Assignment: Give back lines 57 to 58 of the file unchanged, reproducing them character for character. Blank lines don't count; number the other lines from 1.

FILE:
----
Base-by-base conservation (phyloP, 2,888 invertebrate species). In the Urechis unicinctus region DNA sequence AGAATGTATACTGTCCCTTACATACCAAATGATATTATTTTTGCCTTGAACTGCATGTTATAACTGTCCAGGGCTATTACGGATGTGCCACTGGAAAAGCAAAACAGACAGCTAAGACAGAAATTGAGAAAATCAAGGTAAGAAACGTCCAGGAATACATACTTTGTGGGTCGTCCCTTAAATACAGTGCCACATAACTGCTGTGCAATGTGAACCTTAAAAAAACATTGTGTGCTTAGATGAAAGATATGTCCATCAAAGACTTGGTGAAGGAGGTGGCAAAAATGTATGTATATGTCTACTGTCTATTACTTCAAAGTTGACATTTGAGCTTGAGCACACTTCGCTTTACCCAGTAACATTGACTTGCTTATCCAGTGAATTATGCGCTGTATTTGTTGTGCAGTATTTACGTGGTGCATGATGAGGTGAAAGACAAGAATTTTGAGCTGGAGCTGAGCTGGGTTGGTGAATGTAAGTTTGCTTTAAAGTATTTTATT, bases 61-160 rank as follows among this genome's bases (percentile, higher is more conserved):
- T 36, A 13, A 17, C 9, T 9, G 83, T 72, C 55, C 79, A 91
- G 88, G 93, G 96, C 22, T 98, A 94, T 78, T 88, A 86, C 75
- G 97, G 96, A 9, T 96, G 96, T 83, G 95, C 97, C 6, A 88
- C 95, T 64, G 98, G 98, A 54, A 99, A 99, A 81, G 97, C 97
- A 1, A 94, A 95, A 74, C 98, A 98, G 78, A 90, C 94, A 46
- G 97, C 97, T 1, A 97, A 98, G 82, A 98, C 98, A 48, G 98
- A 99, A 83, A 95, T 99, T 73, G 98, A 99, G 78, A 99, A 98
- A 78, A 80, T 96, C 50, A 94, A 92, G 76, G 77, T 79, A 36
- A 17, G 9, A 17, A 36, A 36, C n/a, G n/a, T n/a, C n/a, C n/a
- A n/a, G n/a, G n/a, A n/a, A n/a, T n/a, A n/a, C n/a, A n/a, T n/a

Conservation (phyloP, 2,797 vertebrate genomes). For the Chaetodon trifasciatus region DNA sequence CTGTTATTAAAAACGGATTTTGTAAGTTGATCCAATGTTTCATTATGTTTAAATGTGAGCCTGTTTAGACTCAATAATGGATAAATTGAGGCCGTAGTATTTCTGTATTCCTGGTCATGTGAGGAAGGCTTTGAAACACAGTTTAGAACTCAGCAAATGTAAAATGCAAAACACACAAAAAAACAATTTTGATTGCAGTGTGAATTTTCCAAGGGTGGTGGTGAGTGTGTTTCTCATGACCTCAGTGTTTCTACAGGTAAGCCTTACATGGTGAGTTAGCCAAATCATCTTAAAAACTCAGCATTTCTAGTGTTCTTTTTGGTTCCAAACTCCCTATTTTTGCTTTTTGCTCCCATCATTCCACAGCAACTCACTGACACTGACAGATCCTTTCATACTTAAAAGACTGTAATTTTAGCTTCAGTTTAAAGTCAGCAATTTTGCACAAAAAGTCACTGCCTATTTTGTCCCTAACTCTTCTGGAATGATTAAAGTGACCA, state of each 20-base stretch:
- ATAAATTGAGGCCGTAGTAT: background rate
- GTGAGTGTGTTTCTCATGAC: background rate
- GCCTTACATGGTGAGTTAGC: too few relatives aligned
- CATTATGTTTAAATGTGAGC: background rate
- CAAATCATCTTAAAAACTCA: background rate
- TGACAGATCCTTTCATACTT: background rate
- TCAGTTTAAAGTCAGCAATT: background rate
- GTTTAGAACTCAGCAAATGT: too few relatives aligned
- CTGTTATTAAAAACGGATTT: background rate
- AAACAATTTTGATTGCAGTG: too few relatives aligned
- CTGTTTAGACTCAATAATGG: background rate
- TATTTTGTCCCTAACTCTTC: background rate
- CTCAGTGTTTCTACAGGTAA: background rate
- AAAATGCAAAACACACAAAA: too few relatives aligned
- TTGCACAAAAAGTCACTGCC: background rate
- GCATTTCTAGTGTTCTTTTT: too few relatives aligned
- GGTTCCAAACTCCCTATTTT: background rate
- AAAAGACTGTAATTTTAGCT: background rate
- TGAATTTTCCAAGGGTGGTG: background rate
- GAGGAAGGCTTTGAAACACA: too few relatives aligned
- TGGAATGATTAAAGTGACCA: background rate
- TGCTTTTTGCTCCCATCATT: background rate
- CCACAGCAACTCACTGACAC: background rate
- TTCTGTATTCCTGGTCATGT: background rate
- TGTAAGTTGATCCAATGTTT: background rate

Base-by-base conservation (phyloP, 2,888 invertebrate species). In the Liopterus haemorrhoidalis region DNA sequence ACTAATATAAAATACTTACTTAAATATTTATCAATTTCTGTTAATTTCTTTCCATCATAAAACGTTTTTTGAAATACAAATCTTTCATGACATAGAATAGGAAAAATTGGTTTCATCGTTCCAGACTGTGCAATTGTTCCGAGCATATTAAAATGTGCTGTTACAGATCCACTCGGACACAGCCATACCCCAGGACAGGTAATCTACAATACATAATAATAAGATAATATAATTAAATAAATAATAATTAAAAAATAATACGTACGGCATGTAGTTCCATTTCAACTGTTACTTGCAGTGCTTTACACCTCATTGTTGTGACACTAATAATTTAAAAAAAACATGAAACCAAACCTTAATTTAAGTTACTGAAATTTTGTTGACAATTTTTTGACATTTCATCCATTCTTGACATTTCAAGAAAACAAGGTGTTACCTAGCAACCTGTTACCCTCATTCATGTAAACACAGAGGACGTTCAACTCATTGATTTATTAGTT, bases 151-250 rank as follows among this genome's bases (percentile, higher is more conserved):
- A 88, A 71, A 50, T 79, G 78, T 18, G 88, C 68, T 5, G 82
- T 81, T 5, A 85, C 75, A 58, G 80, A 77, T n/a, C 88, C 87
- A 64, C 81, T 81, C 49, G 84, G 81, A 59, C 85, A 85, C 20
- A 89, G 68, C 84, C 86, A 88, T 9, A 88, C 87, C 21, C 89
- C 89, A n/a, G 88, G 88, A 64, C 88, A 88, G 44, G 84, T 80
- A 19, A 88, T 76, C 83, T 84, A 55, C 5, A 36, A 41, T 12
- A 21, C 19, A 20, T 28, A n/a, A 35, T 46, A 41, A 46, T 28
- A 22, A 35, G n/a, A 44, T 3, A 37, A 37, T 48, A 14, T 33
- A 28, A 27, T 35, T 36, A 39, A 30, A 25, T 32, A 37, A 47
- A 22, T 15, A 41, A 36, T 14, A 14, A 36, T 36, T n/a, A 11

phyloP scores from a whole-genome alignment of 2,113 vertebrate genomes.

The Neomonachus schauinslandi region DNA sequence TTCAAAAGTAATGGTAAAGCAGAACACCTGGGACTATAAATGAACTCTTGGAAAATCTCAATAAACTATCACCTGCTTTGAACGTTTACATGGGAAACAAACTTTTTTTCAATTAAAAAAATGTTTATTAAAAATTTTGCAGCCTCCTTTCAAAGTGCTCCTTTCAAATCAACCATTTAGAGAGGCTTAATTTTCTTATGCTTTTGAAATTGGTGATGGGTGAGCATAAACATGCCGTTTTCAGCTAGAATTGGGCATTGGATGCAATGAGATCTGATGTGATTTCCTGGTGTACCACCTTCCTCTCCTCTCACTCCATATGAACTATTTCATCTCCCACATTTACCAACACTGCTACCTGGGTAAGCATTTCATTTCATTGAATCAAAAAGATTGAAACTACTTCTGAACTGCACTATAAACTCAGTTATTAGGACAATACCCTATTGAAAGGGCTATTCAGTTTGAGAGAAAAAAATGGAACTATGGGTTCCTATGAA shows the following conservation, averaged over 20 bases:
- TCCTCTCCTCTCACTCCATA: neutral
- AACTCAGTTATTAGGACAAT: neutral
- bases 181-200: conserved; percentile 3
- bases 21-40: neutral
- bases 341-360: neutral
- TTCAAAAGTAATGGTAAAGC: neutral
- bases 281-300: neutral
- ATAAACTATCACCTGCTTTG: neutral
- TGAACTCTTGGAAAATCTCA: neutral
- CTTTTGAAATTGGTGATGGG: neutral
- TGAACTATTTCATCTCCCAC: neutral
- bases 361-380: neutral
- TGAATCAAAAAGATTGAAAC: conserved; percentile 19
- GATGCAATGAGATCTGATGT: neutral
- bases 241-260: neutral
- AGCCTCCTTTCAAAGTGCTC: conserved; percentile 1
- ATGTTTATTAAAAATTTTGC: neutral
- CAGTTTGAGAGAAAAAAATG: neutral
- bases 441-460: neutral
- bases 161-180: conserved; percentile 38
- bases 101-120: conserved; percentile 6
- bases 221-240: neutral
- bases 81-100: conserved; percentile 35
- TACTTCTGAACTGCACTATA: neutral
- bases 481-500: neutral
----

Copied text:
- bases 281-300: neutral
- ATAAACTATCACCTGCTTTG: neutral